Perhaps you have heard or even used the colloquial phrases “what a shame,” and “shame on you.” But, have you ever thought about what shame is and how it could be affecting your life by limiting your self-worth?
Shame is a tactic that has been used for centuries as a way to protect and control tribe members. In ancient times, tribes lived in enclosures known as pales. As long as members stayed in the enclosed area, they were protected. But once members stepped “beyond the pale,” the tribe would no longer protect them, and would wound them through abandonment, betrayal, or shame. Many religious leaders control their communities through shame.
In much the same way, shame is used by families. It is passed down from generation to generation and most of us carry shame around for a long time before we even realize it. Shame can originate from something big, such as sexual abuse. But, it can also originate from something seemingly small, such as a passing comment.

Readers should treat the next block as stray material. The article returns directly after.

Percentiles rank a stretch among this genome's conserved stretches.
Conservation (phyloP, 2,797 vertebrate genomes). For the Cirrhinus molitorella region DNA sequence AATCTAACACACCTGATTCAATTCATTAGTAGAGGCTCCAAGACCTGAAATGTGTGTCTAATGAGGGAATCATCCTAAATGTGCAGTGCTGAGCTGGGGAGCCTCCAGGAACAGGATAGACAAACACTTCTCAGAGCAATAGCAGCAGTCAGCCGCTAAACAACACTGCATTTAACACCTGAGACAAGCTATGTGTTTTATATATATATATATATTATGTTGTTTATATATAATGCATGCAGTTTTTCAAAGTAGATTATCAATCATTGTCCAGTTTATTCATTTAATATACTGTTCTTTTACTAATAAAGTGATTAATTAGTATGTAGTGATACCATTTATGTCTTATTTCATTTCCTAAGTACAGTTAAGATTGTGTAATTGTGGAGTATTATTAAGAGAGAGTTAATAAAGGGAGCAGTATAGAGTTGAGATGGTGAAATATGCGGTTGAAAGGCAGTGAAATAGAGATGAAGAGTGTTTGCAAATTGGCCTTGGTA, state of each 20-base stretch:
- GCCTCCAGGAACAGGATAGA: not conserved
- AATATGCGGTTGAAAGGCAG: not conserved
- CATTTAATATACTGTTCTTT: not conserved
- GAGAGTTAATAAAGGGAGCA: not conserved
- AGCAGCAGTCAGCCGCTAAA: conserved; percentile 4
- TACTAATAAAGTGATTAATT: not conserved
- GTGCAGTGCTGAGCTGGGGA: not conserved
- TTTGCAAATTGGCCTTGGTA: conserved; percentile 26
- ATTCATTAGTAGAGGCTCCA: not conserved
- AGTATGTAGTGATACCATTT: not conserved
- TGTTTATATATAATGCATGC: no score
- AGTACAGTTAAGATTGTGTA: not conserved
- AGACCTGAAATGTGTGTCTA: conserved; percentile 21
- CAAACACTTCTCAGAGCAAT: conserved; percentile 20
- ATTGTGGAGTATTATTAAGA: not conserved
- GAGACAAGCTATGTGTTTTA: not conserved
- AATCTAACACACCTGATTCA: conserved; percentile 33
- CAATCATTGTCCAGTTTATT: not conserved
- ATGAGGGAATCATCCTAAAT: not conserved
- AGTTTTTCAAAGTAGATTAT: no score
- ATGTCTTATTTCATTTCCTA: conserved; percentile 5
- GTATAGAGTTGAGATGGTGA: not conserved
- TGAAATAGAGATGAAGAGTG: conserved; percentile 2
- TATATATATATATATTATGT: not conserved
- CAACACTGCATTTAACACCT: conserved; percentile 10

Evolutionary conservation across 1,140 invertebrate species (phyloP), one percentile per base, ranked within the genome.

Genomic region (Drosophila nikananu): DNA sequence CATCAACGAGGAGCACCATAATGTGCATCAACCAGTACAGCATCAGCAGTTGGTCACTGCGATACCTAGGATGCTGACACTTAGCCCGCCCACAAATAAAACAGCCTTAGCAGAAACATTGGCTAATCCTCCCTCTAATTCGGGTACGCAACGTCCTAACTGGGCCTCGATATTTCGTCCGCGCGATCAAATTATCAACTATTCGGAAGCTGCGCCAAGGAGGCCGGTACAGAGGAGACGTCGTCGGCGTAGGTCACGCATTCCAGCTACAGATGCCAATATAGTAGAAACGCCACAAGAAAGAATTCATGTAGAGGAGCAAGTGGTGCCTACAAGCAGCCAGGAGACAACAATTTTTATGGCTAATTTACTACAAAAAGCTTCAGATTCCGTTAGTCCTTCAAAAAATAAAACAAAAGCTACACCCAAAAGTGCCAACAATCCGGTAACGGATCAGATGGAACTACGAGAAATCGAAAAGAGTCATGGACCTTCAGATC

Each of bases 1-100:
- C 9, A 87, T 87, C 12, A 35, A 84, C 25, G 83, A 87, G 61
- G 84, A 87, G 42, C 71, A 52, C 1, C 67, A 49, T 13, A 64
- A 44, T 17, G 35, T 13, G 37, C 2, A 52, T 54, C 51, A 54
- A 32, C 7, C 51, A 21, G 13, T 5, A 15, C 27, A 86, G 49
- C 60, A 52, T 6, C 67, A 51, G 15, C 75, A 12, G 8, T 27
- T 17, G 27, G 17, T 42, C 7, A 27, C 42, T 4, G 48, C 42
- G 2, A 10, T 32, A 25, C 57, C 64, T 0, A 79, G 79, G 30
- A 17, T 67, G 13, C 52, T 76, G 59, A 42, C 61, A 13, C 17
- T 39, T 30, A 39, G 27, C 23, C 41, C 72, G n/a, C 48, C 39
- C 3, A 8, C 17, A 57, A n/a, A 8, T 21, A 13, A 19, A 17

And, many families have implied rules that are unspoken. As a child you probably learned about these rules for the first time when you crossed a line that you never knew existed and were subsequently shamed. The well-studied alcoholic family system is a great example of this.
The truth is virtually no one can live past the age of 12 without having been shamed about something. If you have ever felt ashamed of your social status, your body size, or your age it is likely that shame originated from your family. Living with shame can deeply hurt your sense of self-worth. In fact, it can effect your life on many levels, including your health.
What Happens When You Carry Around Your Shame?
When you are shamed as a child, that shame becomes internalized into a lack of self-worth. Unlike guilt, which is the feeling of doing something wrong, shame is the feeling of being something wrong. It is that voice that says “I am not good enough.”
You end up believing that you are flawed and unworthy of the connection you so desperately seek. This often causes an insatiable need for approval from others and a need to feel like you belong.